(As a quick side note: I hope my griping about the WSOP doesn’t give anyone the wrong idea. There is, and will never be, any event like the World Series of Poker. It is the greatest festival of poker players in the world. I am just offering some constructive criticism.)
In addition to being a beautiful room with excellent dealers, Resorts World offers automatic shufflers, even in tournaments. Some purists still seem to resist these. You get a more consistent shuffle and it speeds up the game. What’s not to love?
On Wednesday I won Resorts World Las Vegas’ nightly tournament ($160 buyin) for $1,762. There were two of us left by midnight, and we played heads-up for over 2 hours! That’s got to be a first for a turbo daily tournament. Shortly after 2AM, my opponent (an off-duty WSOP dealer from New Hampshire) and I agreed to play a blind all-in to end it. A small crowd gathered to watch my 3h-2h make a 6-high straight to win.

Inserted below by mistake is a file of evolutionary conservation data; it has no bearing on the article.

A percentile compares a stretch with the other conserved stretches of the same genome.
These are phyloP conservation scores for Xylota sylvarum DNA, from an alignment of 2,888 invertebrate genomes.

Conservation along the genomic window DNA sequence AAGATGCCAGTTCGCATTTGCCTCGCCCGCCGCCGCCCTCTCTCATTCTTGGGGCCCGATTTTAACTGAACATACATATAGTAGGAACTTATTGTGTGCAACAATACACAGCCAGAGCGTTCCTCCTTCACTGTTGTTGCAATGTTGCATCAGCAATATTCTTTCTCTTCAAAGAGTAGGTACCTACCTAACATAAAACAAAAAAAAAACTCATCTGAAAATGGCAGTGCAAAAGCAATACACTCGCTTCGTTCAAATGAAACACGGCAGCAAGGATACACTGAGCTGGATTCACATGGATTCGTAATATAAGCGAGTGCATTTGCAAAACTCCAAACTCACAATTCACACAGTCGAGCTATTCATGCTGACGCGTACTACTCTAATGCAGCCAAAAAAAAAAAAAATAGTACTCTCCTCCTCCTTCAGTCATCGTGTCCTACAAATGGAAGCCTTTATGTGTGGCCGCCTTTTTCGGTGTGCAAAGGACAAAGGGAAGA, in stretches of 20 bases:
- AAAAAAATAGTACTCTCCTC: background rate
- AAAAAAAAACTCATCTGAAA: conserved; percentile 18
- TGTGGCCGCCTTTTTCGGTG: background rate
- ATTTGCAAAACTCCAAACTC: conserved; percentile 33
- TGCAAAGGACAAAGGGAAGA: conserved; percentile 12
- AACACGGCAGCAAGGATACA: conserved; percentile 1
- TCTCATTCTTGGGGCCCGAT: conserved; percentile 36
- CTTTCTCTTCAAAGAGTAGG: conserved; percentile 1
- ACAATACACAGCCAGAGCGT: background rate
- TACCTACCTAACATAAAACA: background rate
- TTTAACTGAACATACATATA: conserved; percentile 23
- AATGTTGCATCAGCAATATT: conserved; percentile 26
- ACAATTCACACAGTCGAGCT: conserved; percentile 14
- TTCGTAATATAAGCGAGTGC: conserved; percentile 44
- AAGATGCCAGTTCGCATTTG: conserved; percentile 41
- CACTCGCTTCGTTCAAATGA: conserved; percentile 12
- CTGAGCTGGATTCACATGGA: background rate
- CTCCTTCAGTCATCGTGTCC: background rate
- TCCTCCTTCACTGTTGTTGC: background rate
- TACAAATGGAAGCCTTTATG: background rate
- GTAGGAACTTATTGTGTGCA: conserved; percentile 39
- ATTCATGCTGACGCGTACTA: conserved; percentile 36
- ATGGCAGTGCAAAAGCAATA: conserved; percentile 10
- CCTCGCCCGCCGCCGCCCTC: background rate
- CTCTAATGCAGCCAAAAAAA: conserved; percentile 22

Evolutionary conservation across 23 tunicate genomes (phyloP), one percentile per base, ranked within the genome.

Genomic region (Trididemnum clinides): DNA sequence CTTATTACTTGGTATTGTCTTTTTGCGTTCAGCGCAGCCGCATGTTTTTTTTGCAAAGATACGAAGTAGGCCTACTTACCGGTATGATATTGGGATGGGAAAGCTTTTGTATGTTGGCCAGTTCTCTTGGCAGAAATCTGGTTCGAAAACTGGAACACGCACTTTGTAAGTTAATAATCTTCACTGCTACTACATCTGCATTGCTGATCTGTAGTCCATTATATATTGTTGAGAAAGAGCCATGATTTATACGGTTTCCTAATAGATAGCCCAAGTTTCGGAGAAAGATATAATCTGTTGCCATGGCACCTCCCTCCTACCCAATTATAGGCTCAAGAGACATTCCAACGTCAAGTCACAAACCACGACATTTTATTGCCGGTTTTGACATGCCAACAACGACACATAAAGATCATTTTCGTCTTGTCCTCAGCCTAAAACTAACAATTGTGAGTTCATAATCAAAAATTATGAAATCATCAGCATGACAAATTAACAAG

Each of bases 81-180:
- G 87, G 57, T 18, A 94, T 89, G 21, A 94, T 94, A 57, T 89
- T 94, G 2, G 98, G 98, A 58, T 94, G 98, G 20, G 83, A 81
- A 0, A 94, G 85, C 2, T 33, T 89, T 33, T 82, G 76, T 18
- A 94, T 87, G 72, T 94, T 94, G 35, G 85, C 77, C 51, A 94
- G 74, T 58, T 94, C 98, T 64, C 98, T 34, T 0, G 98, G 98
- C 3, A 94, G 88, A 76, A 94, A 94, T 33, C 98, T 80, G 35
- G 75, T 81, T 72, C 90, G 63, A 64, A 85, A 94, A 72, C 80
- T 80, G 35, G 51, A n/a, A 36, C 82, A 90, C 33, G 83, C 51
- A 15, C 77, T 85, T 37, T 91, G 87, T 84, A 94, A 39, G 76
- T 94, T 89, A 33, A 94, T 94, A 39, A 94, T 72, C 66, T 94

Worst Bad Beat of the Trip
That would be losing my last-longer bet with APT member Lee Van Voorhis. We played WSOP Event #25 ($800 NL Hold’em Deep Stack) together, and although the amount of the proposed side bet seemed excessive, I agreed, figuring a pro like me wouldn’t have a hard time outlasting Lee, who is a lawyer from Washington DC.
Over 4,000 people entered the tournament, and when I took 249th (which paid $1,975) I was sure I had the last-longer bet locked up. But no, I scanned the room and found Lee still going strong (he went out 162nd). Being a man of my word, I paid the bet immediately. It still stings to talk about, but here’s Lee gloating with his winnings.
Best Food of the Trip
Why is this even a category? Everybody knows my answer is always Del Taco. It’s tough to get Del Taco in Florida, so I spend a lot of time there in Las Vegas. They love me so much they even gave me a t-shirt.